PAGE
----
Do you want to befriend your favourite local trees?

There’s a new organisation being established in Surrey Heath with the aim of keeping a friendly watch over trees in our borough, through a network of volunteer tree wardens.

Thought a photo of a tree might be useful here, this one is by the club house of Sunningdale golf Club. Click on image to enlarge.

You can find more about this new group on the Surrey Heath Tree Wardens Facebook page. I’m not too knowledgeable about Facebook, so, as it’s a closed group, think you might need to request to join. They’ve also a website HERE.

I received this invitation from Trefor Hogg, one of the founders, to attend their inaugural AGM.

How are these oak trees related?

A gorgeous autumn heathland walk today from Lightwater to Deepcut. Hardly a soul to be encountered on the heathland track bordering the Bisley and Pirbright Ranges.

The soon to be constituted Surrey Heath Tree Wardens charity got me thinking about trees on my walk. I took photos of a number. I don’t really know why, cos we’ve got so many in Surrey Heath. Maybe it was because of the light.

Anyway, to show my complete botanical ignorance, I ask the following question. In my photo of two oak trees, are they brothers? A likely absurd question, or, maybe they’re offspring of a parent. If they are, what do you call them? Now, look it’s Friday, and I did have a nice late lunch at Miller & Carter in Bagshot.

Told it was coming, but sad to see it happen

I read a report, not sure where, that the tree at the corner of Knoll Road and St George’s Road in Camberley had died and would need to be felled.

I passed by today, at midday, to witness tree surgeons felling the tree.

Shame, the tree had been there for many years. Funnily, while it was so prominent I’ve no direct photo of it, other than in the background of the 2008 Freedom Parade.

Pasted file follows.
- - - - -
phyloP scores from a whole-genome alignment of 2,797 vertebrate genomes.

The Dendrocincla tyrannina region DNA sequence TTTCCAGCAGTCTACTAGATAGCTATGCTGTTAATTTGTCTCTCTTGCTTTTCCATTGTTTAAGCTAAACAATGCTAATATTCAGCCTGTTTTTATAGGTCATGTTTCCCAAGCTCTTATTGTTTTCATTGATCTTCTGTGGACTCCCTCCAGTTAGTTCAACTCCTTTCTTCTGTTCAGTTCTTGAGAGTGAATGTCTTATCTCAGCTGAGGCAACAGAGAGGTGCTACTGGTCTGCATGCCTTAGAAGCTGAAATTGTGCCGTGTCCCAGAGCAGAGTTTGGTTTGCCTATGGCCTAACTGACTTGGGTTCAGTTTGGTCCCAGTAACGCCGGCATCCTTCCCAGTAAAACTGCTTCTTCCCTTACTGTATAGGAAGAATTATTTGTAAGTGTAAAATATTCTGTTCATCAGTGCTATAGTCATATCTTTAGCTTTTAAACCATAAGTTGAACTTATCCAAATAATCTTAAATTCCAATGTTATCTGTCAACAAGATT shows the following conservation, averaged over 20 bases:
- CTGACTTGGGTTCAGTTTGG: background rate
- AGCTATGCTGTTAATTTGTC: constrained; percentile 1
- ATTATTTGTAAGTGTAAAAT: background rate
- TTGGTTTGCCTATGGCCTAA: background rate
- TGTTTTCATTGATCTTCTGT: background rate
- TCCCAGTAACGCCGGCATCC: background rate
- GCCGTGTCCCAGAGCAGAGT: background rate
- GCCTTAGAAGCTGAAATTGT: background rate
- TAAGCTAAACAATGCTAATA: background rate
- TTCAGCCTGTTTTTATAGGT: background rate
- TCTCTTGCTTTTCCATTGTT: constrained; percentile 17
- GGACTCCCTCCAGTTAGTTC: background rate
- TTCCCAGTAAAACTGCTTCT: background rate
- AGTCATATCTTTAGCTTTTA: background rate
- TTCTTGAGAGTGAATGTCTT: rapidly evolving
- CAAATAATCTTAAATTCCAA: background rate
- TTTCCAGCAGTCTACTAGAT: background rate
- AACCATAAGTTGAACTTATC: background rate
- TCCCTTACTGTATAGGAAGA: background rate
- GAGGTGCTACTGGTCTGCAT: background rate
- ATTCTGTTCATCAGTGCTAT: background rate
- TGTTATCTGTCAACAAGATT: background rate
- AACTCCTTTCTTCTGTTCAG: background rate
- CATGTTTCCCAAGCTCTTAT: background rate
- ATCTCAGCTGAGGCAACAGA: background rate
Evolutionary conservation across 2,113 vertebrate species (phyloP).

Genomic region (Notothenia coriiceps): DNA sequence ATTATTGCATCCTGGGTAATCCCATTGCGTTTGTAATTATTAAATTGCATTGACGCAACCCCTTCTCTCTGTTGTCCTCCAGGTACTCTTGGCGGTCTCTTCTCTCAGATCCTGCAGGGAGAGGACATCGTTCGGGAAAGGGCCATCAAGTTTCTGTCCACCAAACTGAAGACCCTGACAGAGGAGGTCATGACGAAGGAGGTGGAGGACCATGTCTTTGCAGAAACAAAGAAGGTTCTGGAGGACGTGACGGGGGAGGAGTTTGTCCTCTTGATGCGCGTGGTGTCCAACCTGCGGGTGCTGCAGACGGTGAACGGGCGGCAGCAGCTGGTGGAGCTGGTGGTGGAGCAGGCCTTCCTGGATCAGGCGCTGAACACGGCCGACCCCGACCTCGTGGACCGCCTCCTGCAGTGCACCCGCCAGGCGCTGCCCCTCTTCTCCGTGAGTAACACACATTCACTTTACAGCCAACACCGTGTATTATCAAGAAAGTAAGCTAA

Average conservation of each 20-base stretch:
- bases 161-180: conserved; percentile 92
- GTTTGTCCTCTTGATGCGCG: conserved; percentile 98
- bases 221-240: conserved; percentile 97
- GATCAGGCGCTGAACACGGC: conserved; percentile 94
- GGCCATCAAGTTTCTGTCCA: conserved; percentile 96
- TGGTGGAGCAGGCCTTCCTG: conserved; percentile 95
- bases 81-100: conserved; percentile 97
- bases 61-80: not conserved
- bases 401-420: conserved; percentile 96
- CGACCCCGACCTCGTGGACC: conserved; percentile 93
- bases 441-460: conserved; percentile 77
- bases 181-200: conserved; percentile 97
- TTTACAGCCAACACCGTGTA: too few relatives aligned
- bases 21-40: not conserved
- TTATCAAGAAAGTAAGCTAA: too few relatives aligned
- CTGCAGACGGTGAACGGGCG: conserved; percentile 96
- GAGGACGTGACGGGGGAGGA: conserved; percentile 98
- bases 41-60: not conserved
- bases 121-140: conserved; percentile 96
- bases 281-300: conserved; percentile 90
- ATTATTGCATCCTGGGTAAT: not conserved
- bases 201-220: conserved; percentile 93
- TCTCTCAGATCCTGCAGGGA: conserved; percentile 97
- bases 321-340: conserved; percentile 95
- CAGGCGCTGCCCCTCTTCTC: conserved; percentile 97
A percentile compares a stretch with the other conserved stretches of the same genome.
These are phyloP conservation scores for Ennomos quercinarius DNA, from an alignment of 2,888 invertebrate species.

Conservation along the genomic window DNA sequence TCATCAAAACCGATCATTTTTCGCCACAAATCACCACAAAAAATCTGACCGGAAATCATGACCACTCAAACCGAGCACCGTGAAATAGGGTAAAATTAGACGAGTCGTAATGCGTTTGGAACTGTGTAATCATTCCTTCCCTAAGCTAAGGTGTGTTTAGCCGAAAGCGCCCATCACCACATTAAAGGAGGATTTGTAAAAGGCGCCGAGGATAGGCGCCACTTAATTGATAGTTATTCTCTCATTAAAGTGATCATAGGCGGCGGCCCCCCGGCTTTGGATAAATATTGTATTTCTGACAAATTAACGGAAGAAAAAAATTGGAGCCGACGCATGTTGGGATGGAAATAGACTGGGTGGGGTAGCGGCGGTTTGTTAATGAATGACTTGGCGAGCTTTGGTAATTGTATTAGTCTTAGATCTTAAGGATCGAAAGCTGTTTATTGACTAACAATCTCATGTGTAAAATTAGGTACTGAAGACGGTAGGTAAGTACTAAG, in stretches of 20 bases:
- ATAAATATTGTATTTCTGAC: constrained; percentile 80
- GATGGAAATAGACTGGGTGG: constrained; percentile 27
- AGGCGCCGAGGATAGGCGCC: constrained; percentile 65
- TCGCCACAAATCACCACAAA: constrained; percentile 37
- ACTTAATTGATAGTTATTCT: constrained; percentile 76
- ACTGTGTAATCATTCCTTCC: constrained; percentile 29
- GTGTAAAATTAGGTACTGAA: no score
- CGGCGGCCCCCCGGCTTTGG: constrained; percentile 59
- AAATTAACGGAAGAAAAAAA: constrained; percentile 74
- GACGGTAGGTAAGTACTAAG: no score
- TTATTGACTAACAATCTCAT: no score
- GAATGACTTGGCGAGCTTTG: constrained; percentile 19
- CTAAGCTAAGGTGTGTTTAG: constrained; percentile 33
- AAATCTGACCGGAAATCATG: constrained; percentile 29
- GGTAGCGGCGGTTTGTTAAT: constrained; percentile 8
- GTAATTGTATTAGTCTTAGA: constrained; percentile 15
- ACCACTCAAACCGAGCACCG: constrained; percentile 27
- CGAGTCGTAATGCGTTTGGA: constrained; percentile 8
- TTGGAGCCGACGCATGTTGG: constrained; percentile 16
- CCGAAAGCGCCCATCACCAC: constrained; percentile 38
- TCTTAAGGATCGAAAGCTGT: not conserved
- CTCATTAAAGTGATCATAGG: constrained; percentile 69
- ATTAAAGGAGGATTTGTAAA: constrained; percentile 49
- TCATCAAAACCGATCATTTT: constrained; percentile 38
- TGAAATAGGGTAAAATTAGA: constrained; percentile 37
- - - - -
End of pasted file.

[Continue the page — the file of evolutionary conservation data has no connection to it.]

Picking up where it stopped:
Frimley Business Association wins ‘Britain in Bloom’ Silver Award

Surrey Heath Borough Council announced on 3rd October 2017,

Frimley Business Association is celebrating after winning a silver medal in the Britain in Bloom competition. Their competition entry was made in memory of Kevin Cantlon, Surrey Heath Borough Council’s Economic Development Officer, who sadly died in April 2017. Kevin was always very supportive of Frimley’s local businesses.

The Frimley Business Association wanted to do something positive in Kevin’s memory.  The project was supported by Surrey County Council’s Improvement Plan which provided a grant for Frimley’s greening project.

This award is even more impressive as this was the first year that Frimley Business Association had entered ‘Britain in Bloom’. A lot of hard work from the whole community went into ensuring Frimley is full of colourful hanging baskets, green planters and beautiful flower beds.

Sarah Jane Croke, from Wedding & Event Services at The Pottery, was instrumental in leading the project. She said: “I am thrilled to bits and over the moon with this award which is a very fitting tribute for Kevin and the support he showed to businesses in Frimley.  We can now get our new signs for Frimley which will include The Britain in Bloom logo.”

Natalie Cantlon, Kevin’s wife and a member of staff at SHBC said; “This was a lovely tribute to Kevin and I’m so thrilled they have won this award – it is well deserved!”

The awards are judged around the three core pillars of Royal Horticultural Society (RHS) Britain in Bloom’s criteria:

  • Horticultural Achievement
  • Environmental Responsibility
  • Community Participation

The RHS also states that local Bloom campaigns should consider the entire community, not just the high street or village square and the planting activities should also be sustainable and benefit the community in the long term.